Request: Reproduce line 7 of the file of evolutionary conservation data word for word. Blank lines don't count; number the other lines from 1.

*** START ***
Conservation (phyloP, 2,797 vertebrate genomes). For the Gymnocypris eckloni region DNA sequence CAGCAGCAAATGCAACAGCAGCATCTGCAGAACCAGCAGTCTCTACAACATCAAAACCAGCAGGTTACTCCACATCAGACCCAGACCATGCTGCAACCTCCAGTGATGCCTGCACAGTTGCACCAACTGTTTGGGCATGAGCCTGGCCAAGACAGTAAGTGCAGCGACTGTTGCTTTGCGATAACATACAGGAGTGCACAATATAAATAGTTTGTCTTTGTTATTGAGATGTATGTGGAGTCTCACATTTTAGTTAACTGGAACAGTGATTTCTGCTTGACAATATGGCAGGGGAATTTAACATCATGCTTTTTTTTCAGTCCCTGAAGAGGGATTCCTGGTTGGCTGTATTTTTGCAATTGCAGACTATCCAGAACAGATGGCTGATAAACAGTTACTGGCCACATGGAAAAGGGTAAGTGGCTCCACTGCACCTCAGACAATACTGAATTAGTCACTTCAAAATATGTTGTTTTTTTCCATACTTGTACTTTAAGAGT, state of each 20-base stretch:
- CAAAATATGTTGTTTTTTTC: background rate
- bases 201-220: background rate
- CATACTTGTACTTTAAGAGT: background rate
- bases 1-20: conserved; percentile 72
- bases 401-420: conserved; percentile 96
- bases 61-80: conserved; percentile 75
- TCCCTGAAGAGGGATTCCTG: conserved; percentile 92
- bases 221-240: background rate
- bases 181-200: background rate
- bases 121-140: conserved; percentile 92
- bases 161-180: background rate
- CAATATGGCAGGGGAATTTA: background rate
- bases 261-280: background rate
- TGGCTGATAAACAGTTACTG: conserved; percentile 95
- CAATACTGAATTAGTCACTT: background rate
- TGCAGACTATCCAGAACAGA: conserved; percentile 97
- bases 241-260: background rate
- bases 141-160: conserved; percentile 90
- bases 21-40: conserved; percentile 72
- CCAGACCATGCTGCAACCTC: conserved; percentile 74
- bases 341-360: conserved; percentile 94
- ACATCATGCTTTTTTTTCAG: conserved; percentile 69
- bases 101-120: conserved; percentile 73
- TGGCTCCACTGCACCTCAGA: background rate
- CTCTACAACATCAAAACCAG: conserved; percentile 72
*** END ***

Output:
- bases 61-80: conserved; percentile 75